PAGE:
Maybe you perfect a new kind of potato chip then see it in the grocery store the next day. Or you have a great theme going in your novel, a fresh idea for a blog, or you finish an article for the Huffington Post only to find someone – inevitably a better-known someone – submitted the same idea ahead of you. Someone beat you to it. This sort of thing happens, and it just happened to me, again.
This happens to the best of us, and it happens a lot. What is a writer to do? What is an entrepreneur to do? Do we bury our efforts in the back yard? Worry that others will claim we stole their ideas? Do we toss our efforts into the communal lake of abandoned dreams because someone with more celebrity already laid claim to them? Or do we put that work out into the creative ether, despite any misgivings?
I say give it to the ether.
Giving up on your idea or project is (in effect) giving up on yourself. That will not sit well in your psyche. It doesn’t matter if someone else beat you to it. Once your creativity takes root on the page or anywhere else, the next natural step is to nurture it by allowing it all the sun and nutrients it needs to blossom as the flower it was meant to be. The alternative is to die on the vine, as it were. Don’t let that happen. Ever.
Creativity is proof of life. We write. We paint. We study. We restore prairies. We choreograph. We bake. We tinker in the workshop, the garage, the classroom and the lab. We come up with ideas. And this, in and of itself, is personally fulfilling—to create and to be creative. But leaving our creations in the closet (literally or figuratively) hinders our ability to transform the world around us. Plants need light. People need light. Our creations need light. They need the nurturing light of a larger community where they are accepted and incorporated into the grand scheme of growth that we all participate in and draw sustenance from. And all growth follows the cycle of a seed: moving from germ to sprout, to plant, to flower, then back again with new seed that holds all potential for the next creative cycle.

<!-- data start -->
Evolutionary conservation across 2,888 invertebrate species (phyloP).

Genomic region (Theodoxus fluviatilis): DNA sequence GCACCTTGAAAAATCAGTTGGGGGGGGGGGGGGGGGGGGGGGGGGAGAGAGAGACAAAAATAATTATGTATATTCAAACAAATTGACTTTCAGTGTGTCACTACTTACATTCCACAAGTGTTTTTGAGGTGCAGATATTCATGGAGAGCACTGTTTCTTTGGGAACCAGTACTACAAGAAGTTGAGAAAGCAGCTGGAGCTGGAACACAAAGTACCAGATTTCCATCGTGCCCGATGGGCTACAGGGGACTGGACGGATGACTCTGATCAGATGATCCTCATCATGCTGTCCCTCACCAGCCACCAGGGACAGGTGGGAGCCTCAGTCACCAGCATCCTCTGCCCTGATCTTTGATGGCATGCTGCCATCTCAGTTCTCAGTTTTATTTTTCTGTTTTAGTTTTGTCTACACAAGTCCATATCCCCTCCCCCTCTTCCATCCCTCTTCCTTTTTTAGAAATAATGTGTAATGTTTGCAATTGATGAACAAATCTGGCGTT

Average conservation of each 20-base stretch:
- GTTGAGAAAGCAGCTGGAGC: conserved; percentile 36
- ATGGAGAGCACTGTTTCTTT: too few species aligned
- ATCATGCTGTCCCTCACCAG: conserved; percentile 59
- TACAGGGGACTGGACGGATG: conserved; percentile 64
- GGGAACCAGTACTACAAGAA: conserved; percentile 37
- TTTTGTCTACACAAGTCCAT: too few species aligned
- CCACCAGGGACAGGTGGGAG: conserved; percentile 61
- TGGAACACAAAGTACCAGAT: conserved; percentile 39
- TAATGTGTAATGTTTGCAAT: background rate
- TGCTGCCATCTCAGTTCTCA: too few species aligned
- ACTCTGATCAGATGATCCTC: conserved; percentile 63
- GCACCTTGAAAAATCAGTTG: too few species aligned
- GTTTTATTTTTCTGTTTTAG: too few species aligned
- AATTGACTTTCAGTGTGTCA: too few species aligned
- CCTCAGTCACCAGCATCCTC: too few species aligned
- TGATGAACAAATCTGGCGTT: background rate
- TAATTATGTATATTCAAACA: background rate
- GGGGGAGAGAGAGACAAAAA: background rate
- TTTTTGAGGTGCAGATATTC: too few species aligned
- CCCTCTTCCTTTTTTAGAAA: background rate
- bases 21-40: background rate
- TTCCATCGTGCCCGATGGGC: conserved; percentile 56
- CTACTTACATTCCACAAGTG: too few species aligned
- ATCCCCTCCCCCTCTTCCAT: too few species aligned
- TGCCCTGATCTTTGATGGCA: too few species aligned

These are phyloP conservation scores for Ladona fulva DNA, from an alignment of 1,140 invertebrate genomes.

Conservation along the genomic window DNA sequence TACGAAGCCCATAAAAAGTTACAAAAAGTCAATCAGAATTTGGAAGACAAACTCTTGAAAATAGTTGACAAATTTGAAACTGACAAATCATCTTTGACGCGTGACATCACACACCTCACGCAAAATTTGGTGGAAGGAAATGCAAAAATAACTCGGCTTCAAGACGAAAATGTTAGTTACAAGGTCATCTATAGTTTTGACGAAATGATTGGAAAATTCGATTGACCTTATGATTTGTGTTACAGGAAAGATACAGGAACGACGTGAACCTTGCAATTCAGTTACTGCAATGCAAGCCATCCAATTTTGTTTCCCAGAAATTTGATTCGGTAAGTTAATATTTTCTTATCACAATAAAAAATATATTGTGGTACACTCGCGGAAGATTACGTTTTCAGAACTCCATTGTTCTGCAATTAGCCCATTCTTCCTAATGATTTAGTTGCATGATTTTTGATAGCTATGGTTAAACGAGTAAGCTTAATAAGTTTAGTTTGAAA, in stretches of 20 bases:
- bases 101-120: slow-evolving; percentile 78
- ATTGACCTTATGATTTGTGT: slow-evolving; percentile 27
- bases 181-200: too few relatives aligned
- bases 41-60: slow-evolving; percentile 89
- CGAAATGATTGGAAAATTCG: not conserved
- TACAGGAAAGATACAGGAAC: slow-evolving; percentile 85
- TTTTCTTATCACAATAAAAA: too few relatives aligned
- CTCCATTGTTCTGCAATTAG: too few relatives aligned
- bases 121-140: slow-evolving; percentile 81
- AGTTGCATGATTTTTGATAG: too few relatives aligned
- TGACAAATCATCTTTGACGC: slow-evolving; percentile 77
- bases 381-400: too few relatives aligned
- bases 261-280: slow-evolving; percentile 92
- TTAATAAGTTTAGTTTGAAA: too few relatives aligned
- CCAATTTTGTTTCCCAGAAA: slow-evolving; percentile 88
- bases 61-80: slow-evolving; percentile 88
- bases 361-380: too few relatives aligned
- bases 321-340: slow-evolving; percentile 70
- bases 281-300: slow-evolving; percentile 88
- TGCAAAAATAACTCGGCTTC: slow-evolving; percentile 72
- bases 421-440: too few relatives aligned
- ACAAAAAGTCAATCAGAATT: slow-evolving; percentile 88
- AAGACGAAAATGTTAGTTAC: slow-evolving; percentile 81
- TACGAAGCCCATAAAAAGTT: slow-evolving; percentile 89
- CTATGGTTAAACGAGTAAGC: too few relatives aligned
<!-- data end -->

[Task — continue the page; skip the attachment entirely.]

To fully flower, then, means to bring our efforts out into the world—out into the open.
In the foreword to David Bohm’s book, On Creativity, Lee Nichol paraphrases Bohm’s warning that “if we fail to understand how essential creativity is to our lives, we may well perish from a lack of it. After all, it is through a continual open and creative stance, with a willingness to bring our creations out into the open, that our lives become truly meaningful.”
So, here are my seven reasons to put yourself (and your work) out there even when someone else beat you to it:
1. It will be new to many, whether you are out with it first or not. Ten or ten million connections could come from that, each carrying enormous potential.
2. It will create more movement and opportunity in your life. Once you send out what you have, a conversation with others begins.
3. Everyone benefits from your investment in what is creative and meaningful to you. Life depends on diversity and opportunity.
4. You make it unique in some way. You are an ingredient in the creation as well as an influence upon it; your internal mechanics and your perspective guarantee something fresh.
5. Putting your work out there results in feelings of fulfillment, purpose and happiness (albeit risky). As Stephen King says, “Life is not a support system for art; it’s the other way around.”
6. Movement is evidence of life. Movement begets more movement. It might not be obvious or soon but something dynamic and positive will happen because you shared yourself, and your work. Quantum physicist David Bohm refers to this as “creating the movement in which there is the constant unfoldment of still more comprehensive meaning.”
7. Don’t believe everything you think. Note those times when you think your creations are not worth the light of day. The truth is that they are, no matter what. The natural law of motion challenges your assumptions this way. In fact being actively creative by putting ourselves out there typically challenges our assumptive postures.
“Creativity, in almost every area of life, is blocked by a wide range of rigidly held assumptions that are taken for granted by society as a whole.” – David Bohm, “Dialogue as a New Creative Order” from The Essential David Bohm.
Not long ago, I had an unusual encounter in the parking lot of our small-town grocery store. As I got out of my car a man drove by and stuck his head out his truck window.
“Where’d you get that bumper sticker?” he said, nodding toward my car.
“At the feminist bookstore in Madison,” I said.
“So you like the saying?” I asked. He was quite animated and excited about this sticker.
“Well, no, the color of it.” he said, “I’ve done something with that color that has saved women’s lives.”
For a flash I wondered if I heard him right. Then he added, “You’ll see,” and drove off to park his truck.
Later I encountered him shopping and he gave me a conspiratorial smile. He trusted that I would find out what he meant.
The bumper sticker’s color was a light blue. A color we have all seen. Clearly he didn’t let this infringe on his enthusiasm to take his creation, the color he’d come up with, out into the world. The plus for me was what the bumper sticker said.
The saying on the bumper sticker: “Don’t believe everything you think.” Unless you are assuming you rock.
Bohm, David. On Creativity. 2nd ed. Edited by Lee Nichol. Oxford: Routledge,
———. The Essential David Bohm. Edited by Lee Nichol. London: Routledge,
———. Unfolding Meaning: A Weekend of Dialogue with David Bohm. Oxford: